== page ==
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1808: The Flight of the Emperor: How a Weak Prince, a Mad Queen, and the British Navy Tricked Napoleon and Changed the New World

Gomes, Laurentino

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ISBN 10: 0762787961 / ISBN 13: 9780762787968
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Title: 1808: The Flight of the Emperor: How a Weak ...

Publication Date: 2013

Binding: HRD

Book Condition:New

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Synopsis:

In a time of terror for Europe’s monarchs—imprisoned, exiled, executed—Napoleon’s army marched toward Lisbon. Cornered, Prince Regent João had to make the most fraught decision of his life. Protected by the British Navy, he fled to Brazil with his entire family, including his deranged mother, most of the nobility, and the entire state apparatus. Until then, no European monarch had ever set foot in the Americas.
            Thousands made the voyage, but it was no luxury cruise. It took two months in cramped, decrepit ships. Lice infested some of the vessels, and noble women had to shave their hair and grease their bald heads with antiseptic sulfur. Vermin infested the food, and bacteria contaminated the drinking water. Sickness ran rampant.
            After landing in Brazil, Prince João liberated the colony from a trade monopoly with Portugal. As explorers mapped the burgeoning nation’s distant regions, the prince authorized the construction of roads, the founding of schools, and the creation of factories, raising Brazil to kingdom status in 1815. Meanwhile, Portugal was suffering the effects of abandonment, war, and famine. Never had the country lost so many people in so little time.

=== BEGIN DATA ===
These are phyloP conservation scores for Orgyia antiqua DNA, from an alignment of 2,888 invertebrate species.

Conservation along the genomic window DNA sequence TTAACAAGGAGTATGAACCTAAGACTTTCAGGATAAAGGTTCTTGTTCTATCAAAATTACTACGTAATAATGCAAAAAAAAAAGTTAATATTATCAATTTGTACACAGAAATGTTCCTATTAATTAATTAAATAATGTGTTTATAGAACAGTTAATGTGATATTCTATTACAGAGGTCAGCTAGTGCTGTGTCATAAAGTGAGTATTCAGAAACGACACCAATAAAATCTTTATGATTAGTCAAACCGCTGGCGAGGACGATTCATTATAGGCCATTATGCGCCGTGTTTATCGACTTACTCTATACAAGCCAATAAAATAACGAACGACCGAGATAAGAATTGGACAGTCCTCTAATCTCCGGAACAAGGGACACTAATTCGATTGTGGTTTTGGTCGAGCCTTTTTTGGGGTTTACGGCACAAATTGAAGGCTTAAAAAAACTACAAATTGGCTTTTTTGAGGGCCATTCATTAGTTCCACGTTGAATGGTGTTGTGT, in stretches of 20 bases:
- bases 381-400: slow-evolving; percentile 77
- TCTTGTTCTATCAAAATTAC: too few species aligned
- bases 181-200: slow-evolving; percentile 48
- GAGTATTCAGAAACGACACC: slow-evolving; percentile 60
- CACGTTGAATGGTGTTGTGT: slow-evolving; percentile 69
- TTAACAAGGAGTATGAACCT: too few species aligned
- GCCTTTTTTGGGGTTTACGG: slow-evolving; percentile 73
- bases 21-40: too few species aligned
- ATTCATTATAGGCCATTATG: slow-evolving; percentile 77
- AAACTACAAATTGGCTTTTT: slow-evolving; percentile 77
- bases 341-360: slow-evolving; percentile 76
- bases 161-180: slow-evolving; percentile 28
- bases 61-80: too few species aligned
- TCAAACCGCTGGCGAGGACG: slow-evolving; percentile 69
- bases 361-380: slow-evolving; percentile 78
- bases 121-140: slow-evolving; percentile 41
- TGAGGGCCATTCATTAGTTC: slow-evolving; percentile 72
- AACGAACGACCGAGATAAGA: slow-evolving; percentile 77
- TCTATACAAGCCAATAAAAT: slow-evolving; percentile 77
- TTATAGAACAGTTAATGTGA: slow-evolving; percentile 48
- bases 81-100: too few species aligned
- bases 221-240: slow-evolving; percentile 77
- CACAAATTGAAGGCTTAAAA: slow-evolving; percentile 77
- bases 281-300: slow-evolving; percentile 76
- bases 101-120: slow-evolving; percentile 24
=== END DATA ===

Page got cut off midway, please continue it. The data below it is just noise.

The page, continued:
Finally, after Napoleon’s fall and over a decade of misery, the Portuguese demanded the return of their king. João sailed back in tears in 1821, and the last chapter of colonial Brazil drew to a close, setting the stage for the strong, independent nation that we know today, changing the New World forever.

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In a time of terror for Europe’s monarchs--imprisoned, exiled, executed--Napoleon’s army marched toward Lisbon. Cornered, Prince Regent João had to make the most fraught decision of his life. Protected by the British Navy, he fled to Brazil with his entire family, including his mentally ill mother, most of the nobility, and the entire state apparatus. Thousands made the voyage, but it was no luxury cruise. It took two months in cramped, decrepit ships. Sickness ran rampant. Lice infested some of the vessels, and noble women had to shave their hair and grease their bald heads with antiseptic sulfur. Vermin infested the food, and bacteria contaminated the drinking water. No European monarch had ever set foot in the Americas, let alone relocating an entire court there. A week after landing, Prince João opened Brazil’s ports, liberating the colony from a trade monopoly with Portugal. While explorers mapped the burgeoning nation’s distant regions, the prince authorized the construction of roads, the founding of schools, and the creation of factories, raising Brazil to kingdom status in 1815. Meanwhile, under French control, Portugal was suffering the dire effects of famine and war. Never had the country lost so many people in so little time. But after Napoleon’s fall and over a decade of misery, the Portuguese demanded the return of their king. João sailed back in tears, but because of him Brazil remained whole and powerful. As he left, the last chapter of colonial Brazil drew to a close, setting the stage for the strong, independent nation that we know today, changing the history of the New World forever.

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